The third volume in the ground-breaking, genre-bending, boundary-pushing CLOCKWORK PHOENIX anthology series, now available in digital format.

Includes critically-acclaimed and award-nominated stories by Marie Brennan, Tori Truslow, Georgina Bruce, Michael M. Jones, Gemma Files, C.S.E. Cooney, Cat Rambo, Gregory Frost, Shweta Narayan, S.J. Hirons, John Grant, Kenneth Schneyer, John C. Wright, Nicole Kornher-Stace and Tanith Lee.

With a whimsical introduction and new afterword by Nebula Award-nominated editor Mike Allen.
CONTENTS

The Gospel of Nachash • Marie Brennan
Tomorrow Is Saint Valentine's Day • Tori Truslow
Crow Voodoo • Georgina Bruce
Your Name Is Eve • Michael M. Jones
Hell Friend • Gemma Files
Braiding the Ghosts • C.S.E. Cooney
Surrogates • Cat Rambo
Lucyna's Gaze • Gregory Frost
Eyes of Carven Emerald • Shweta Narayan
Dragons of America • S.J. Hirons
Where Shadows Go at Low Midnight • John Grant
Lineage • Kenneth Schneyer
Murder in Metachronopolis • John C. Wright
To Seek Her Fortune • Nicole Kornher-Stace
Fold • Tanith Lee

Praise for CLOCKWORK PHOENIX 3 . . . .

Allen’s third volume of extraordinary short stories reaches new heights of rarity and wonder. Marie Brennan sets the bar high with “The Gospel of Nachash,” a fine reinterpretation of the Adam and Eve legend from a fresh perspective. Tori Truslow’s scholarly “Tomorrow Is Saint Valentine’s Day” tells the story of the Great Ice Train and its encounter with the merfolk on the Moon. Gemma Files’s “Hell Friend” and C.S.E. Cooney’s “Braiding the Ghosts” are sinister, spine-tingling ghost stories. Cat Rambo deals with realism and escapism in her futuristic “Surrogates,” where appearances and reality are mutable. Shweta Narayan’s “Eyes of Carven Emerald” eloquently rewrites the history of Alexander the Great to include mechanical entities. Without a wrong note, all the stories in this anthology admirably fulfill Allen’s promise of “beauty and strangeness.”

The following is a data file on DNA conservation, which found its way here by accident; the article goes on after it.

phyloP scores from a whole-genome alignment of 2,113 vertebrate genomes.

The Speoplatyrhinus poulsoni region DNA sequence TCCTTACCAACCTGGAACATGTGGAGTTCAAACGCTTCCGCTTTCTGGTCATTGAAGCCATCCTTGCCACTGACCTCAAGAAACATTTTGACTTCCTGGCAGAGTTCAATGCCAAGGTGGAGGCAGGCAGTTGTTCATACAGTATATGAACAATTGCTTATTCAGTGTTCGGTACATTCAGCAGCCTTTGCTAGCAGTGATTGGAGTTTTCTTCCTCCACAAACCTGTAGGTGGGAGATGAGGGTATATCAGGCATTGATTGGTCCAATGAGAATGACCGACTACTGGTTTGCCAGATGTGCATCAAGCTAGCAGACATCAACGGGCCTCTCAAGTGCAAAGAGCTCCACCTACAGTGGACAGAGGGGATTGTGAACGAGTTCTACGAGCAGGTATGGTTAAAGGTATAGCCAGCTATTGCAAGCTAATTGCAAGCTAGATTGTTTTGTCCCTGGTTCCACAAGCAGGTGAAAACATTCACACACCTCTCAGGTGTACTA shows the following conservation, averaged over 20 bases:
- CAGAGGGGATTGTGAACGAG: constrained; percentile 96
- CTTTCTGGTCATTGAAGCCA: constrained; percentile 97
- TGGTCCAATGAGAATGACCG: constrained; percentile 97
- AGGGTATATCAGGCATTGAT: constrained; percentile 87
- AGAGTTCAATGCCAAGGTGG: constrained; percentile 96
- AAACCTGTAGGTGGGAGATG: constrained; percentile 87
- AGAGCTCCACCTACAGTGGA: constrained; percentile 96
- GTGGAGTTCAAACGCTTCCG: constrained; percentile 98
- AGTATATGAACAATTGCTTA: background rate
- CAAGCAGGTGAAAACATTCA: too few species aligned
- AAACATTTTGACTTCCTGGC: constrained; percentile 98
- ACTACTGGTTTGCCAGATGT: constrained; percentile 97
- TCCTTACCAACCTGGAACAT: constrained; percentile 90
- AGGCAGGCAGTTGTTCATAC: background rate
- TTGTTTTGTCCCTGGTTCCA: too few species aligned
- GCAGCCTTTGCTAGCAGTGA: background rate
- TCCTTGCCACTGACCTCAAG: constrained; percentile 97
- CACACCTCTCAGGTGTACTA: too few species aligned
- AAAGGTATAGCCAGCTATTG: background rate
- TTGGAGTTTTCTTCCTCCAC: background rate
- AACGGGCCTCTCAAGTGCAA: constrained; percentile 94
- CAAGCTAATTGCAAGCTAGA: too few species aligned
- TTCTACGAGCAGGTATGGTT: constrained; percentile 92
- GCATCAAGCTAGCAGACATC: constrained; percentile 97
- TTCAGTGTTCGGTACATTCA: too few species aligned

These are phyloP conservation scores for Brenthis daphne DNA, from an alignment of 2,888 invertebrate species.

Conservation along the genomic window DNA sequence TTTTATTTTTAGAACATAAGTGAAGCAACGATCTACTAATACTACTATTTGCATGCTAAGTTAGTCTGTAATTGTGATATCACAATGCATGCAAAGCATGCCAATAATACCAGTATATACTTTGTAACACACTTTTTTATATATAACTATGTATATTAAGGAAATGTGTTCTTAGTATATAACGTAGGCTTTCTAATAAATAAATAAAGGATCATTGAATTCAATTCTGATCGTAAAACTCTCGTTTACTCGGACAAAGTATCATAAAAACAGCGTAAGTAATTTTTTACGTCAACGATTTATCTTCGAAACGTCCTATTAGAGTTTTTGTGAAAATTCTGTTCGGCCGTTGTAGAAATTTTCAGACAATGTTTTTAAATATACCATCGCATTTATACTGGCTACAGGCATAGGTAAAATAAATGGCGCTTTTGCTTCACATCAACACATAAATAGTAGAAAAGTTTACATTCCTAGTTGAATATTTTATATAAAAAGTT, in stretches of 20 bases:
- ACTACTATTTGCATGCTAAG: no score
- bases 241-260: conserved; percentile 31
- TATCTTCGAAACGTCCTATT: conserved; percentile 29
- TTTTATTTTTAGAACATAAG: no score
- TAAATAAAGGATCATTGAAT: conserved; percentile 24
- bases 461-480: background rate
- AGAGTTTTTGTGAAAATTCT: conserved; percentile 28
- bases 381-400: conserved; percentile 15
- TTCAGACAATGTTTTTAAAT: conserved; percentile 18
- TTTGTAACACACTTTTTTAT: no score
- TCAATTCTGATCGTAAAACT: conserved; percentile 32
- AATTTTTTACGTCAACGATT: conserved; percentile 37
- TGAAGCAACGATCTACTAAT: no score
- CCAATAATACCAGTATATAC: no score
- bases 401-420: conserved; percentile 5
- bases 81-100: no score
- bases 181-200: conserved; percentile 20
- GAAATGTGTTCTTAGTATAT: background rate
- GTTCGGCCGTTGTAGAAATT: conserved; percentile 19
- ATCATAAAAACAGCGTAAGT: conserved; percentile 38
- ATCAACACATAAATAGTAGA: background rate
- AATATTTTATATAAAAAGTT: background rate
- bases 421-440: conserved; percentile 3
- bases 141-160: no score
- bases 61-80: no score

Publishers Weekly, Starred Review

With a balance of new names and established authors, the third Clockwork Phoenix installment collects some magnificent interpretations of fantastic ideas. “The Gospel of Nachash” opens, Marie Brennan’s haunting tale of the beginning of time, and a very interesting reinterpretation of a gospel it is, too. Tanith Lee’s “Fold” is a story of a man who wrote love letters to the people he saw passing beneath his window, and only left his apartment once. Gemma Files’ “Hell Friend” is really a heart-warming ghost story; Georgina Bruce’s “Crow Voodoo” is an unnerving take on something common to fairy tales; and Gregory Frost’s “Lucyna’s Gaze” starts off sweet, and grows more awful with every revealed detail. Clockwork Phoenix delivers on its promise of both beauty and strangeness, and adds in some fright and a few new ways of looking at old tropes. All in all, it’s a very successful collection of thematically similar, but wildly varied in subject, works.
— Booklist

CLOCKWORK PHOENIX is a series of anthologies from Norilana Books, edited by Mike Allen, that bears the subtitle “New Tales of Beauty and Strangeness”. This seems a quite appropriate subtitle — the stories really do seem attempts at evoking both beauty and the strange. This makes them consistently interesting . . . There is a mixture of wild science fiction (as with John C. Wright’s “Murder in Metachronopolis”, a convoluted time travel mystery) with what seems best called slipstream (say, Tanith Lee’s curious “Fold”, about a man who sends people paper airplane love letters) with out and out fantasy. One of the latter is my favorite here: C. S. E. Cooney’s “Braiding the Ghosts”, in which a girl goes to her grandmother after her mother’s death, and learns from the older woman the secret of “braiding” ghosts — which is to say enslaving them. So ghosts are the servants of the older woman. But the girl is not so happy with this . . . especially when she falls for the ghost she is forced to braid. And the ghosts — are they happy? Read the story and find out . . . lovely stuff.